Chevrolet Corvette celebrates its 60th anniversary
June 30, 1953, the first of a new kind Chevrolet - in reality, a new kind of American car - came out of the assembly line in Flint, Michigan.
The car had only two seats and included neither ice nor External handles on the doors. His body was not in print but rather in a fitted molded steel reinforced fiberglass.
Despite the baby boom after the war is in full swing, it was definitely not a family car. It was a very personal vehicle heralding the thrill of the road for the driver and passenger.
Skeptics gave him little chance to continue beyond the initial production of a few dozen units. However, 60 years later, the Chevrolet Corvette has survived - and prospered - a car title and American cultural icon.
"Over the years, the Corvette has certainly been able to offer features, design, technology and performance art, says Tadge Juechter, director and chief engineer of the Corvette range. However, I think what has allowed the Corvette to persist as long is it offers exciting experience of driving.
Regardless of your social status, when you find yourself driving a Corvette, you become an Olympic athlete able to go faster, to stop more quickly and react better than anyone. Very few cars can match this experience, and no other car did not offer this experience, or more people than the Corvette. "
Just five months before Tony Kleiber, was responsible for assembling the assembly plant in Flint, only forwards the first Corvette off the assembly line to make his debut in automotive history, the icon will become was a little more than the dream of a designer.
The Corvette was first created under the code name XP-122 to provide an overview of Americans sport DESIGNED European style cars this side of the Atlantic. She was the number of concept cars unveiled in January 1953 GM Motorama show held in the ballroom of the Waldorf Astoria hotel in New York.
World War ended recently, people who wanted to take a look to the future of the automobile were congregated there to admire the concept vehicles. At the Waldorf Astoria - and in all other countries to Motorama - the little roadster sport Chevrolet ignited the imagination of many Americans.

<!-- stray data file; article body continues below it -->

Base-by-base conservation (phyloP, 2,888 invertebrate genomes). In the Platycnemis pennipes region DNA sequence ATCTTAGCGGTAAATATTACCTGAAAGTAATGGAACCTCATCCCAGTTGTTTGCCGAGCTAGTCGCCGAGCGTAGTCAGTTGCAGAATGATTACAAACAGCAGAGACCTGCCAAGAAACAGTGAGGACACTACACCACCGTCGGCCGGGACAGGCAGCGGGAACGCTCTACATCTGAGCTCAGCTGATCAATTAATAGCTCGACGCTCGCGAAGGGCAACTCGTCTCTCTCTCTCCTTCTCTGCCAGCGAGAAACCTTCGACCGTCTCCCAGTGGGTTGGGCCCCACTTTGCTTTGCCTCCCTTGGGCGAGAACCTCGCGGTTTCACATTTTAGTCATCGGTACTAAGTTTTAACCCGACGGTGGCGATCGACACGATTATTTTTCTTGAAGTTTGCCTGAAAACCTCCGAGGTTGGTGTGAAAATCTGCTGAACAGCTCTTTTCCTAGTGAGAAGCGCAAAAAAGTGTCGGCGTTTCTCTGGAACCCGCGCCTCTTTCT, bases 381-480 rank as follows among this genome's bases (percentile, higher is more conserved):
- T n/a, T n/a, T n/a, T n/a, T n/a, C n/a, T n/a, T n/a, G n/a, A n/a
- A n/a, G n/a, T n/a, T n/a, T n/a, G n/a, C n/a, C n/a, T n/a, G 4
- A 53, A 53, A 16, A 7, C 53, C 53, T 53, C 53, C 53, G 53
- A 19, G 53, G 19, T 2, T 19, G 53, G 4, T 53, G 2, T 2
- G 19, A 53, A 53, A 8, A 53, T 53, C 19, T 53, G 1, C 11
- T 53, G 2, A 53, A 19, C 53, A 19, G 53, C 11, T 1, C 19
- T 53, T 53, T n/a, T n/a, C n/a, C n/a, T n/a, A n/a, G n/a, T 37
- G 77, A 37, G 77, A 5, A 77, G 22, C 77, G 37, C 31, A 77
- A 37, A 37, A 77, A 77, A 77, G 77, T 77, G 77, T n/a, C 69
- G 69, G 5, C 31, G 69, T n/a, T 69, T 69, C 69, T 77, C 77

In fact, the Corvette was so popular that the direction of Chevrolet decided to launch a two-seater roadster into production, albeit on a very limited basis.
Initial plans called for 150 Corvette, mainly to help attract potential customers in the Chevrolet institutions distributed in 48 states then Americans. Extraordinary demand has doubled the production of the first year to 300 units. The following year, the Corvette has been transferred to a GM plant in St Louis assembly, Missouri, and 3640 Corvette were built for model year 1954.
These first Corvette were the starting point of the love story of Americans with the Corvette. Since 1953, more than 1.5 million Corvettes were built. These cars have become synonymous with the American performance - to cross Route 66 up to win the race on the world's most prestigious road, the 24 hours of Le Mans.
Over the coming months, Chevrolet will check the tires, look under the hood and take place behind the wheel to highlight 60 years of design, performance and technology of the Corvette. We hope you enjoy the journey.
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